NORTH DAKOTA (KXNET) — North Dakota has one of the lowest unemployment rates in the nation, yet Job Service North Dakota estimates there are up to 40,000 jobs currently available here in the state.
The issue is a workforce shortage — there are jobs but not enough qualified people to work the jobs. The solution? Well, that’s the challenge. Is this something North Dakota’s universities can help with?
North Dakota Senator Kevin Cramer thinks it is.
“I’d say how can our universities and all of our education institutions be helpful, because I think there is a disconnect between what degrees and skills and stuff are provided by a lot of universities and what skills and gifts and talents are in high demand in the workplace,” he noted.
Cramer believes we need to have a better connection between employment opportunities and what we’re teaching students. But that’s only a small part of the solution.
“How do we bring people here? How do we attract people to North Dakota?” he asked. “North Dakota has enjoyed tremendous growth, one of the fastest growing per capita states in the country for the last better than a decade now. That’s because there’s been so much opportunity. But the jobs are growing faster than the population is growing, even though we have quite a young population.”
One answer to that gap is attracting immigrants, an idea Cramer says gets him into political trouble with his Republican colleagues.
“One of the solutions is to have a better legal immigration policy,” he explained. “The United States provides work visas or legal immigration status for a million people a year. No other country does that. But only 15% of those 1 million people come to the country with a skill set or an education that’s in demand in our workforce, in our economy. The other, you know, 85% basically won a lottery or they have family here, but they don’t necessarily bring a skill, whether it’s a nursing skill or high-tech skill or agricultural skill or manufacturing skill. There are caps on all of those types of visas and, again much like the education system, the immigration system doesn’t meet the economic demands.”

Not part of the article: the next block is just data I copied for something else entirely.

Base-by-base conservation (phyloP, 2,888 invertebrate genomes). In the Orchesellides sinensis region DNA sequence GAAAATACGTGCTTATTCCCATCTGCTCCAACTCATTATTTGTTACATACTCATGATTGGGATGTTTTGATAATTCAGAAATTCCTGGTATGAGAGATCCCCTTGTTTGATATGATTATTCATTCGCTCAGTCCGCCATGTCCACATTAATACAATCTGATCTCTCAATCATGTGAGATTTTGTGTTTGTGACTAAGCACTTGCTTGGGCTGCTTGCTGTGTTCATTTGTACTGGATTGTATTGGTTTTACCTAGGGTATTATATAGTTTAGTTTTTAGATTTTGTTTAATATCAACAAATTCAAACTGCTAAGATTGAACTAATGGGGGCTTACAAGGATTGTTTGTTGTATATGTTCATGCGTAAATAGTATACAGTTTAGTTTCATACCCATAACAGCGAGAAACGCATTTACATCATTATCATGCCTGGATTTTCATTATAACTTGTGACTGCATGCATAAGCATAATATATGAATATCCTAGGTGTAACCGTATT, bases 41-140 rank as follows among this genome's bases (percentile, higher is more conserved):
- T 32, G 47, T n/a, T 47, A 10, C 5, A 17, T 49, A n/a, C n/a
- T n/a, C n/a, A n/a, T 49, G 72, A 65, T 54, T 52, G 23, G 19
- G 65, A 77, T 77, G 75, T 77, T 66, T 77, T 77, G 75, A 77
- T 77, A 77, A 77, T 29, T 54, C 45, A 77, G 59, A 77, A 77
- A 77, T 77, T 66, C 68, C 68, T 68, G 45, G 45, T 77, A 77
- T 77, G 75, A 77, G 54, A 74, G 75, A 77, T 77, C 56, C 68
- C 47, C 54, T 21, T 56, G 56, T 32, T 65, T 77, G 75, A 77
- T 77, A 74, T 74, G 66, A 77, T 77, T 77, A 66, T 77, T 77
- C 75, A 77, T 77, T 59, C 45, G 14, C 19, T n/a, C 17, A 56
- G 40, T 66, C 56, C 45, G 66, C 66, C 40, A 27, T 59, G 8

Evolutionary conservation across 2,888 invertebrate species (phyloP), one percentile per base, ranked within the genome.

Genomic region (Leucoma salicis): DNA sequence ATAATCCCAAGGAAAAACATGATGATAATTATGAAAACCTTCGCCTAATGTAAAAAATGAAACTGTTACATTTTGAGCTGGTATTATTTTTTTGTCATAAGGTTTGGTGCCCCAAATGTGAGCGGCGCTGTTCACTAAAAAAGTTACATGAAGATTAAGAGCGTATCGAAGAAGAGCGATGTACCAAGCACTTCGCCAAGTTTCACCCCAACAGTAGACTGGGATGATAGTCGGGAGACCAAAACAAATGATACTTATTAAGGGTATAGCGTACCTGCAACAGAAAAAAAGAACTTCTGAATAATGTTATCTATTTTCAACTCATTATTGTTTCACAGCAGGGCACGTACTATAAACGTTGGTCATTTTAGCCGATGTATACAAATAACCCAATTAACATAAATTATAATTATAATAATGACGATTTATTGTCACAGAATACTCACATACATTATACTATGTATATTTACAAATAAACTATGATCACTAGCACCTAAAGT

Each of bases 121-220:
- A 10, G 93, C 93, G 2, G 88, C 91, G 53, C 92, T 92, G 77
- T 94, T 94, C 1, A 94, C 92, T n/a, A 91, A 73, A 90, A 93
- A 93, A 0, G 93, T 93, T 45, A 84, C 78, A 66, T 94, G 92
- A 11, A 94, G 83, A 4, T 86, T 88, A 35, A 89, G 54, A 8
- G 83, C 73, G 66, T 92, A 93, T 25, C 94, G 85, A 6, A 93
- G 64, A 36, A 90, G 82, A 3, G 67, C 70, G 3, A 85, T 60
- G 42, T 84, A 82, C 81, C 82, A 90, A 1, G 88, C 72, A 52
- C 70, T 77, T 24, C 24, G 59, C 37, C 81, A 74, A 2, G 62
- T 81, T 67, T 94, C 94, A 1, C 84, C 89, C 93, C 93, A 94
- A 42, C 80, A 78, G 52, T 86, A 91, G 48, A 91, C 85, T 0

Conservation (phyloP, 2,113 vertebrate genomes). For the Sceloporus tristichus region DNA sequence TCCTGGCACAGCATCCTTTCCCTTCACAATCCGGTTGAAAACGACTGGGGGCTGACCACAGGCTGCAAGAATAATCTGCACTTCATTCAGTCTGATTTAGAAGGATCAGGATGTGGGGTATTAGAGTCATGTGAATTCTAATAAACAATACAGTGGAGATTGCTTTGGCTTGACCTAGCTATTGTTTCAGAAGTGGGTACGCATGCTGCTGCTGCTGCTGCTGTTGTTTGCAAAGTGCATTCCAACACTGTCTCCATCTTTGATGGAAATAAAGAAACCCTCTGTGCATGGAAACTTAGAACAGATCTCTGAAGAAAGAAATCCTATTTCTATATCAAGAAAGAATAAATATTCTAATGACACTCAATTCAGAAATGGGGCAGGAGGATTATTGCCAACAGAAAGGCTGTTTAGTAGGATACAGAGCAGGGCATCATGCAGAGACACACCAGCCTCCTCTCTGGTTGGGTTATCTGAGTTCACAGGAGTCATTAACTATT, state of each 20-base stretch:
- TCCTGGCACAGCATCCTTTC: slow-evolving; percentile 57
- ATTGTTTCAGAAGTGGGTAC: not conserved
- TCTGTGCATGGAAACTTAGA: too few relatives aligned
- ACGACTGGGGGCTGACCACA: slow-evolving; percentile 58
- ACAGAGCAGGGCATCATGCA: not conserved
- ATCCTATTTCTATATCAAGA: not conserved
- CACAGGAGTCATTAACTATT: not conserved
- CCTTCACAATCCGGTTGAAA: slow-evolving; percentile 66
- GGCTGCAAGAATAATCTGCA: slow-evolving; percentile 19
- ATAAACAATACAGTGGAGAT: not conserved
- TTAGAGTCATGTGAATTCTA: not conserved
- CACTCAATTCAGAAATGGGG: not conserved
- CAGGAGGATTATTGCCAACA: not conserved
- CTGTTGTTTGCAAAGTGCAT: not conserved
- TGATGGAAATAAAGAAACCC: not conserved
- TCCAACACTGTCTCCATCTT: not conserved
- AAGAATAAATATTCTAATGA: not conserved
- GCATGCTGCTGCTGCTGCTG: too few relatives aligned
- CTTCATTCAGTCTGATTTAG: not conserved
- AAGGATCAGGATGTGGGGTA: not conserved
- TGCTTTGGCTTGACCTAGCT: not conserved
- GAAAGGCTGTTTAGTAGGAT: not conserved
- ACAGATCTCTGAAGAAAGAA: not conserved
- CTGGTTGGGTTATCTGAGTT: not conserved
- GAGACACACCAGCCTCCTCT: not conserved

Cramer says he’s been a champion for removing the caps on H-1B visas, which are the typical visas used for working. That would benefit the United States in general and North Dakota in particular.
“We have about 5% of our doctors, medical doctors in this state, come from foreign countries. A lot of them are from India, China, Pakistan, but mostly India. India is where we get a lot of our surgeons, particularly our specialists, and there’s still a lot of openings. It seems crazy that we wouldn’t provide more flexibility in all of our visa programs,” Cramer said.
Cramer says we should be able to make adjustments in an immigration system that allows those people to come into the United States.
“We don’t want people to come in and necessarily compete with our own university graduates and our own citizens, but that’s not the case anymore because we are such a fast-growing, in North Dakota particularly, economy, that our workforce can’t keep up with it,” Cramer added.
However, Cramer notes making those changes in the immigration system is taking a back seat to the problems with people illegally crossing into the U.S. at the southern border.
“Right now with the southern border, the mess that it is, most people, particularly Republicans, want to fix that problem before we fix the legal immigration challenge,” Cramer noted.
He says he’s a strong advocate for doing both at the same time — fix the southern border and fix the immigration system.
According to the U.S. Bureau of Labor Statistics, in July, North Dakota had 26,000 job openings, compared to 28,000 openings the month before.